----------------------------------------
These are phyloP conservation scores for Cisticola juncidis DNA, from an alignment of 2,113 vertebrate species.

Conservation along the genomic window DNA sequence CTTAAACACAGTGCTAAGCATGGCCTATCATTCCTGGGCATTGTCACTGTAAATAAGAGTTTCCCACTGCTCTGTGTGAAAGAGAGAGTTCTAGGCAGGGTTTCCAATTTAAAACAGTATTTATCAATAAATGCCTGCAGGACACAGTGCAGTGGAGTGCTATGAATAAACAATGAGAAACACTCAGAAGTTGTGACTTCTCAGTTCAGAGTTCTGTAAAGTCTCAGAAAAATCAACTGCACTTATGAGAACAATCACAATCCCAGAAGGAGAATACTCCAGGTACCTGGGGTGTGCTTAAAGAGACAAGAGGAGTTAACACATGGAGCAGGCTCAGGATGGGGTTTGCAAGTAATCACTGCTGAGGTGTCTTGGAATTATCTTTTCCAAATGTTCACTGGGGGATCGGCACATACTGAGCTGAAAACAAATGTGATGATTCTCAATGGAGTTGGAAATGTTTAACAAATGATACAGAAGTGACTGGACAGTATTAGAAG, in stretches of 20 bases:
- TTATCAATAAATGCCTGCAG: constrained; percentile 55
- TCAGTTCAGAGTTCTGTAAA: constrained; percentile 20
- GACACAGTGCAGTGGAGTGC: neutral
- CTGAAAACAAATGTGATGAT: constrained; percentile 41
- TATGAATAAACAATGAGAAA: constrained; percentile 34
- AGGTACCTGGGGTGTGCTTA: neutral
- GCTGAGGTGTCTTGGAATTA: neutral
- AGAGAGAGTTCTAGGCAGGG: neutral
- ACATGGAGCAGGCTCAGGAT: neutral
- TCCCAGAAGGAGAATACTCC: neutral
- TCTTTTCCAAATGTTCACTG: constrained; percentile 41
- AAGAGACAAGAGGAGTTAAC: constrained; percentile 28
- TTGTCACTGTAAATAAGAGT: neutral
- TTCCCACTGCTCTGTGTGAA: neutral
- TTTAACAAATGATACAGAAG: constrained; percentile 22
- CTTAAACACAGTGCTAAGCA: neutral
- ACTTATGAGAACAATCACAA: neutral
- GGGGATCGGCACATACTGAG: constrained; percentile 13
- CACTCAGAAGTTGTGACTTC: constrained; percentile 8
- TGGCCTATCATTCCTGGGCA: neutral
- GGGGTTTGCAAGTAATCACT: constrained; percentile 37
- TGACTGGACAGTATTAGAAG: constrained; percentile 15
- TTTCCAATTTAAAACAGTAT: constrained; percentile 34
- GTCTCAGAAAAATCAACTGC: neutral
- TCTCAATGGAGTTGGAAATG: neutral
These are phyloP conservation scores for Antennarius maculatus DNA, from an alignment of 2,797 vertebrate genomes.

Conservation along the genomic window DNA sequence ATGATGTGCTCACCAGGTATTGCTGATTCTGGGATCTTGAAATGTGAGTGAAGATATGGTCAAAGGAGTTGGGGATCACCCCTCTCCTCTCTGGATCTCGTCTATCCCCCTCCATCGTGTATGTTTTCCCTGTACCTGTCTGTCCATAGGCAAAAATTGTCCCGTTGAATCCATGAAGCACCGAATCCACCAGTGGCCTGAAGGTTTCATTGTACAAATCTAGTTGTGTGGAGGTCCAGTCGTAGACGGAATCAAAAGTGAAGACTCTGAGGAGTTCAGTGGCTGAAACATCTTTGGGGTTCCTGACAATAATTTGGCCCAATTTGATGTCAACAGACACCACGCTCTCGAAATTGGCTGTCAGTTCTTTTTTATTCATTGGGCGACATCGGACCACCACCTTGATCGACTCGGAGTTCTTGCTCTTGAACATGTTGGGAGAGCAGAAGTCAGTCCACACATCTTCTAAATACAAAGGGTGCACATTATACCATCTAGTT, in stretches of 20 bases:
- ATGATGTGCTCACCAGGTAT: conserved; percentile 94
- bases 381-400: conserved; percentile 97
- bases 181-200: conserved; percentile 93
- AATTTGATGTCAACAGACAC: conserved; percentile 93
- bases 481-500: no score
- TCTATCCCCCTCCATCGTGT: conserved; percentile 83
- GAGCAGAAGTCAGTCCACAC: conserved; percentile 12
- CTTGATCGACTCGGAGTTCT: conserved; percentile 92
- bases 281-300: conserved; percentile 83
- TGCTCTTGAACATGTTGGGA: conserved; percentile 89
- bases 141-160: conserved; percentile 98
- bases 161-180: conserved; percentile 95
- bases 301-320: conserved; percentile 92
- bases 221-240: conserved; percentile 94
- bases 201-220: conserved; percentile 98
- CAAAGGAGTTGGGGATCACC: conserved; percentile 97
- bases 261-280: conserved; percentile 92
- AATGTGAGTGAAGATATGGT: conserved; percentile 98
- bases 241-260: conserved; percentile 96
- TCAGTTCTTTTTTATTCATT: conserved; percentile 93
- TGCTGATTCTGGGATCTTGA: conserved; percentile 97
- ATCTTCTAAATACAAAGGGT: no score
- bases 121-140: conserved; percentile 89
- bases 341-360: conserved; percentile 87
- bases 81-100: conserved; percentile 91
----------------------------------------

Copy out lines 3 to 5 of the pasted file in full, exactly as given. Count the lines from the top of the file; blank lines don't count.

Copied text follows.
- TTATCAATAAATGCCTGCAG: constrained; percentile 55
- TCAGTTCAGAGTTCTGTAAA: constrained; percentile 20
- GACACAGTGCAGTGGAGTGC: neutral